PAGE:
Article

Anti-nociception is selectively enhanced by parallel inhibition of multiple subtypes of monoamine transporters in rat models of persistent and neuropathic pain.

Department of Pharmacology, NeuroSearch A/S, 93 Pederstrupvej, 2750, Ballerup, Denmark.
Psychopharmacology (Impact Factor: 3.99). 12/2005; 182(4):551-61. DOI: 10.1007/s00213-005-0120-6
Source: PubMed

ABSTRACT Neuropathic pain is characterised by hyperexcitability within nociceptive pathways that manifests behaviourally as allodynia and hyperalgesia and remains difficult to treat with standard analgesics. However, antidepressants have shown reasonable preclinical and clinical anti-nociceptive efficacy against signs and symptoms of neuropathic pain.
To ascertain whether inhibition of serotonin (5-HT) and/or noradrenaline (NA) and/or dopamine (DA) re-uptake preferentially mediates superior anti-nociception in preclinical pain models.
The 5-HT re-uptake inhibitor fluoxetine (3-30 mg/kg), the NA re-uptake inhibitor reboxetine (3-30 mg/kg), the dual 5-HT and NA re-uptake inhibitor venlafaxine (3-100 mg/kg) and the dual DA and NA re-uptake inhibitor bupropion (3-30 mg/kg) were tested after intraperitoneal administration in rat models of acute, persistent and neuropathic pain.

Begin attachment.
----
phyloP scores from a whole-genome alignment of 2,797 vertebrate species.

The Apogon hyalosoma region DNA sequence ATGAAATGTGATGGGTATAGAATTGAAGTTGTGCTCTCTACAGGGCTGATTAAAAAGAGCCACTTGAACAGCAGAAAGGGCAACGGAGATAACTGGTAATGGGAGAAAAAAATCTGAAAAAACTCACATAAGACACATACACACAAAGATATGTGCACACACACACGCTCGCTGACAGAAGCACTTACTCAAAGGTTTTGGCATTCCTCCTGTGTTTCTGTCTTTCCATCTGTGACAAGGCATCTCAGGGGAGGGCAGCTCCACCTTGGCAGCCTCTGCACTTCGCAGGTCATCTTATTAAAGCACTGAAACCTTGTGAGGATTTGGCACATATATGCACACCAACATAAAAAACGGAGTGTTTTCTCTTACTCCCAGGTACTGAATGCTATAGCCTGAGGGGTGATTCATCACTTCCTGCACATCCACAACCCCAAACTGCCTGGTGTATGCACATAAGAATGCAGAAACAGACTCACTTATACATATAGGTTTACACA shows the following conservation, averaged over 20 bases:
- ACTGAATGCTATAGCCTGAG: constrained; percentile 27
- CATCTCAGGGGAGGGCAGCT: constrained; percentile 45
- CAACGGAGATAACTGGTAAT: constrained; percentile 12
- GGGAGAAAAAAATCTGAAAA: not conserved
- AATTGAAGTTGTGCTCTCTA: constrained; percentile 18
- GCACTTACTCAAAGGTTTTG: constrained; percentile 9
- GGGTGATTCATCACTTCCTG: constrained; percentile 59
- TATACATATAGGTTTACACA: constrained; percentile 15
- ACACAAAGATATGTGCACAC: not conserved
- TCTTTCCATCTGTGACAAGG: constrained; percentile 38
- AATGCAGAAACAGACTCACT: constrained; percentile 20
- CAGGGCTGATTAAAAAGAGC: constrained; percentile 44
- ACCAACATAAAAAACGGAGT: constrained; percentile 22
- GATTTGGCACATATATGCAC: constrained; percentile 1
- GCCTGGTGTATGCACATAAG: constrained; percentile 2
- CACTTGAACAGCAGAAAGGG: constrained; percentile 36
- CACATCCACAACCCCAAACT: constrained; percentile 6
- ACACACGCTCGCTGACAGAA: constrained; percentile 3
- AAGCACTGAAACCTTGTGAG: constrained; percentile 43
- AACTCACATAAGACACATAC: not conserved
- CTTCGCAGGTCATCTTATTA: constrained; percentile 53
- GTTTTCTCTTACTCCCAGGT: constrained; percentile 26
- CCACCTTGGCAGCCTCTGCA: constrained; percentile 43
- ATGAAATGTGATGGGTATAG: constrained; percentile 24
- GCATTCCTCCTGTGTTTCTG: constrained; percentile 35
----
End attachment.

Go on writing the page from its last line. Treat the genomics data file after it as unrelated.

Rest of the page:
Reboxetine and venlafaxine dose-dependently attenuated second-phase flinching in the formalin test; fluoxetine attenuated flinching only at the highest dose tested, whereas bupropion was ineffective. In the chronic constriction injury (CCI) and spinal nerve ligation models of neuropathic pain, hindpaw mechanical allodynia was significantly attenuated by fluoxetine and particularly by bupropion. Reboxetine and venlafaxine were completely ineffective. In contrast, reboxetine and venlafaxine reversed thermal hyperalgesia in CCI rats, whereas bupropion and fluoxetine were either minimally effective or ineffective. Fluoxetine, reboxetine and venlafaxine transiently increased the tail-flick latency in uninjured animals. Anti-nociceptive doses of drugs had no effect on motor function.
Combined re-uptake inhibition of 5-HT and NA appears to confer a greater degree of anti-nociception in animal models of experimental pain than single mechanism of action inhibitors. The selective attenuation of mechanical allodynia by bupropion suggests that the additional re-uptake of DA may further augment 5-HT/NA re-uptake mediated anti-nociception after nerve injury.

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